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Improving Ducts: Duct Sealing and Insulation

2014 August 20
Ducts #1

Ducts before improvement (arrows show common leaks)

Ducts after improvement (arrows show proper air flow)

Ducts after improvement (arrows show proper air flow)

In the second installment of our seal and insulate series, ENERGY STAR Product Manager Doug Anderson gave advice on how to choose a contractor in order to seal air leaks and add insulation to your attic during the warm summer months. Today’s post goes one step further—giving expert advice on sealing ducts and adding duct insulation. Leaky ducts can reduce heating and cooling system efficiency by as much as 20 percent. Sealing and insulating ducts increases efficiency, lowers your energy bills, and can often pay for itself in energy savings.

By: Doug Anderson

In previous blog posts, we’ve talked about the benefits of air sealing and insulating your attic. In this post, we’ll address some topics that you may be less familiar with: sealing ducts and adding duct insulation.

In homes with forced-air central cooling, a system of ducts is used to deliver the cooled air to the rooms and other living spaces of the home. Unfortunately, in typical homes, the duct system can lose about 20-30% of the air that moves through due to leaks, holes, and poorly sealed connections. Addressing these issues by hiring a heating and cooling contractor or other residential energy efficiency professional can increase summer comfort, as well as save energy and money.

There are two types of ducts in most homes: supply ducts that deliver the cool air through registers or vents in each room, and return ducts that bring air back to your air conditioner. If your supply ducts are leaky, cool air from your air conditioner is wasted on its way into the living space; and leaky return ducts can result in dusty, humid, or moldy air being pulled into the system, which can aggravate allergies and other health issues.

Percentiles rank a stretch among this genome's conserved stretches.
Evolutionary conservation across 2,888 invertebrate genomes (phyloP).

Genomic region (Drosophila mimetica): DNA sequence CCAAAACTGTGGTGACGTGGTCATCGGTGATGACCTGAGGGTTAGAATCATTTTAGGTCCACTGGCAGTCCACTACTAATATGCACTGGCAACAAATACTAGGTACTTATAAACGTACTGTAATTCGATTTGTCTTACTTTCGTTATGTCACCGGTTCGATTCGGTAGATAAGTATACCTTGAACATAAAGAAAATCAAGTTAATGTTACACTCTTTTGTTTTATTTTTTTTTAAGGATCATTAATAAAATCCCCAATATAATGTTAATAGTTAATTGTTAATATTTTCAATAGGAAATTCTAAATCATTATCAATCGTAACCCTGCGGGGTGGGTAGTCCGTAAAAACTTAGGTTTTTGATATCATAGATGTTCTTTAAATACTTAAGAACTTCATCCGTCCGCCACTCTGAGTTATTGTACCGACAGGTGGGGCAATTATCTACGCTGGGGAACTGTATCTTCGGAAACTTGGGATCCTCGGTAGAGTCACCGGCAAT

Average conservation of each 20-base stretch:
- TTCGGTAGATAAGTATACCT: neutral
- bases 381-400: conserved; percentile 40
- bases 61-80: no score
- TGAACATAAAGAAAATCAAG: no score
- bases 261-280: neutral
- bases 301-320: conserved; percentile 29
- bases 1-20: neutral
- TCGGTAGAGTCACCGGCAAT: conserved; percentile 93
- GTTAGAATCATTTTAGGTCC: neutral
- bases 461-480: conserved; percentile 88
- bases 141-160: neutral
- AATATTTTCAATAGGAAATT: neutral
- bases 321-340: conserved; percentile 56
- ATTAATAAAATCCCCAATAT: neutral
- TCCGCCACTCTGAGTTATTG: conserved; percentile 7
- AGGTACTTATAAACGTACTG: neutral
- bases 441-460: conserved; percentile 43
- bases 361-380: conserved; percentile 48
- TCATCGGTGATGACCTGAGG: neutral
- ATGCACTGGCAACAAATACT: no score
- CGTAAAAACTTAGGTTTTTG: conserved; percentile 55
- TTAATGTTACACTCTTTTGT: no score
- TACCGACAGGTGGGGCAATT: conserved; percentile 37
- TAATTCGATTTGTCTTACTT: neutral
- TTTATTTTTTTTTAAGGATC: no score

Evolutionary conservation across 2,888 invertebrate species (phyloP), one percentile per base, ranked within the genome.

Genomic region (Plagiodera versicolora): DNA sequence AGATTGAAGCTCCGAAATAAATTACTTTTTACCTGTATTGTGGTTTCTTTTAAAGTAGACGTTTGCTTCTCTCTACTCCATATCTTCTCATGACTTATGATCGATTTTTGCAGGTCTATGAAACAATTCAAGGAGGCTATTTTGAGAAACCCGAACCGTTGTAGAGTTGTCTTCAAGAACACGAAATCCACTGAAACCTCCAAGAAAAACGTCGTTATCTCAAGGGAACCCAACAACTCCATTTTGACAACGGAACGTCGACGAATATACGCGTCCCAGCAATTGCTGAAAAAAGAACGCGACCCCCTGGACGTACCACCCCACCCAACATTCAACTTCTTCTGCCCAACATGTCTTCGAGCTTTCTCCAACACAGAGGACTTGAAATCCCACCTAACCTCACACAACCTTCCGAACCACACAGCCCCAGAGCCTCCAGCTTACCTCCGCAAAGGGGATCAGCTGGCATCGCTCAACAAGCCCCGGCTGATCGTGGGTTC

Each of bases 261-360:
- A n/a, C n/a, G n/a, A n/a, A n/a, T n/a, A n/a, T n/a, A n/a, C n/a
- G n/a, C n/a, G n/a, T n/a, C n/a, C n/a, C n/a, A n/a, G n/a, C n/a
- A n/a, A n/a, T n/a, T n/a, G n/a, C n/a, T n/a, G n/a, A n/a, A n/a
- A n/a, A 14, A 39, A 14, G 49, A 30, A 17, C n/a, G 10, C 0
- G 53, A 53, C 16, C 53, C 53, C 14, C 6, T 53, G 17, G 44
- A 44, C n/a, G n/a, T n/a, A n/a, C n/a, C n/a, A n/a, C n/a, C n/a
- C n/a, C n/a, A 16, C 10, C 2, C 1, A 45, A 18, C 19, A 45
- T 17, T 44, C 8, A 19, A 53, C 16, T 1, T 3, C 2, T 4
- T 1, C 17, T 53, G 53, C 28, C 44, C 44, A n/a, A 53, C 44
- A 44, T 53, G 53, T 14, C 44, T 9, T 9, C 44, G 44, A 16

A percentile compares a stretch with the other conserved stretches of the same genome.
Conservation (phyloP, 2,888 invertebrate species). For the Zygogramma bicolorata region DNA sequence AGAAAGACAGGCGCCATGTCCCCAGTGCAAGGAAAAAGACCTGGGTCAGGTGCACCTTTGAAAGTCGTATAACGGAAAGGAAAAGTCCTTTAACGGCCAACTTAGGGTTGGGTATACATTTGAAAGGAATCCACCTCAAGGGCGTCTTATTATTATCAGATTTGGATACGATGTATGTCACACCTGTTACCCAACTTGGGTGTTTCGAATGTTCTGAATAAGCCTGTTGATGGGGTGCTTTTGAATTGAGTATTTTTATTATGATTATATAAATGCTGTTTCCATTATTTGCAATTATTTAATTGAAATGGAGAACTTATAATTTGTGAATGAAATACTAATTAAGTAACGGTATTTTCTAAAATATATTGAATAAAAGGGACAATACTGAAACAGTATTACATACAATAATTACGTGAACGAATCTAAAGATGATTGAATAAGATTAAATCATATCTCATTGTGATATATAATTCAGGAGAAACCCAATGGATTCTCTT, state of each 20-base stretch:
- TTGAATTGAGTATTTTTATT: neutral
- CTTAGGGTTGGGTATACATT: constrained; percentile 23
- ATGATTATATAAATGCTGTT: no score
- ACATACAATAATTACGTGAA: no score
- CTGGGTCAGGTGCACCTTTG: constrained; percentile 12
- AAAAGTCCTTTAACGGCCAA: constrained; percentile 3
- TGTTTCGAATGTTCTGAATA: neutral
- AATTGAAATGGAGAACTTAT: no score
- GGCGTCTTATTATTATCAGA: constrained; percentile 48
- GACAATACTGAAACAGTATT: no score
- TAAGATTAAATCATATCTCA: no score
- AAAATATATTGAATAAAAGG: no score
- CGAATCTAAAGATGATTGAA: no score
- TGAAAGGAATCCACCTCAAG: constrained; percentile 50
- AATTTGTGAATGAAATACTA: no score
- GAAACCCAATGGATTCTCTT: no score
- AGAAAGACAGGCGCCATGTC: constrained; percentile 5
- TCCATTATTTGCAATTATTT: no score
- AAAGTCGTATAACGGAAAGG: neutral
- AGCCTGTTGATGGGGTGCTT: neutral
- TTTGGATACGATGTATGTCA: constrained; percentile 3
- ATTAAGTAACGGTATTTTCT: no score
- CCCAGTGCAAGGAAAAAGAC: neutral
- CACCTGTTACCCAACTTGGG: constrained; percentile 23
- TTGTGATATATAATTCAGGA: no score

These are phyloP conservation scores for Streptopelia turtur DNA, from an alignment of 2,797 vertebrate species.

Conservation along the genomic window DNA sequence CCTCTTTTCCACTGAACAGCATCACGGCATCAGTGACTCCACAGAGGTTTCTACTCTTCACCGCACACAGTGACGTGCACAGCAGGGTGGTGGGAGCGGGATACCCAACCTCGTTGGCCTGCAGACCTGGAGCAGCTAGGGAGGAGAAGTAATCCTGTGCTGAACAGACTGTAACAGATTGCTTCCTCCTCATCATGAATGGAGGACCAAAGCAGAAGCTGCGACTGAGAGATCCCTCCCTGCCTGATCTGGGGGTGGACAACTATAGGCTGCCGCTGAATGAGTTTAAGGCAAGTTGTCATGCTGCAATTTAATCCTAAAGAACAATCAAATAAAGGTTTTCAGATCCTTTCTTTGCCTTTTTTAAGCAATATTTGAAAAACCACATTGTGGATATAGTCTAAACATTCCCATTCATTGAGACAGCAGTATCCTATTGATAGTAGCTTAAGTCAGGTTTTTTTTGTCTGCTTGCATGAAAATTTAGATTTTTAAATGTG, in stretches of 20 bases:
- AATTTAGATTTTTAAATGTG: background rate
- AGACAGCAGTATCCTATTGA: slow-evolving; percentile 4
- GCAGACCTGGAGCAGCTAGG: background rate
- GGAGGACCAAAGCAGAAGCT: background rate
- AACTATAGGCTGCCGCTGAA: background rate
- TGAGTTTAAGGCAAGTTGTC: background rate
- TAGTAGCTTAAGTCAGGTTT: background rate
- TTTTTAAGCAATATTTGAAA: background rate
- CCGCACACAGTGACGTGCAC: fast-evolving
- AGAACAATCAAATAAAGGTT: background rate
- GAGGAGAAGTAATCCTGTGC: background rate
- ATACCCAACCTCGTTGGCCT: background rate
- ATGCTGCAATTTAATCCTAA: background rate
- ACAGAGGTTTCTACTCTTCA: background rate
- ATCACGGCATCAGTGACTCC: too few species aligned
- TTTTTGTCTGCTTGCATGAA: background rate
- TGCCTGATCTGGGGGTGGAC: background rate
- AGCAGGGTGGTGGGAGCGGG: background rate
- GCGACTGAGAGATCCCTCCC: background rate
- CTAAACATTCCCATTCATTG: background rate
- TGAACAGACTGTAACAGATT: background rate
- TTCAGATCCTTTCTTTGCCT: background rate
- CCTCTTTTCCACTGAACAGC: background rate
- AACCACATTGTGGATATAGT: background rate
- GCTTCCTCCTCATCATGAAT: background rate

Identify Problem Areas

The ducts that run through spaces like attics, crawlspaces, basements, and garages typically waste the most energy. You or your contractor can identify areas for improvement in your home by inspecting ducts in these areas for the following types of problems:

–          Duct tape that is dried-out, loose, or has fallen away from duct joints

–          Ducts that have been torn or crumpled

–          Poorly hung ducts with bends and kinks that restrict air flow

–          Ducts that are partially (or completely) disconnected

Next Steps

Mastic sealant is an effective way to stop leaks at duct joints

Mastic sealant is an effective way to stop leaks at duct joints

Metal tape can also be used to seal duct leaks

Metal tape can also be used to seal duct leaks

If you find these types of duct problems in your home, EPA recommends calling a professional to help you address them. A contractor will also be able to test air flow after the job is completed to make sure that your system is performing correctly.

In many areas, you can also find pre-screened, trained, and certified contractors through a locally-sponsored Home Performance with ENERGY STAR program. These programs are a great place to start looking for contractors to help you with your project. To find out if a program exists in your area, visit our website.

For some homeowners, sealing and insulating ducts can be a do-it-yourself project. If you choose to make these improvements on your own, be sure to have your heating and cooling contractor assess the system’s air flow when you are done to make sure any air sealing has not caused any air flow problems – and perform a combustion safety test to confirm there is no backdrafting of gas or oil burning appliances. To learn more about improving your home’s ducts, check out www.energystar.gov/ducts.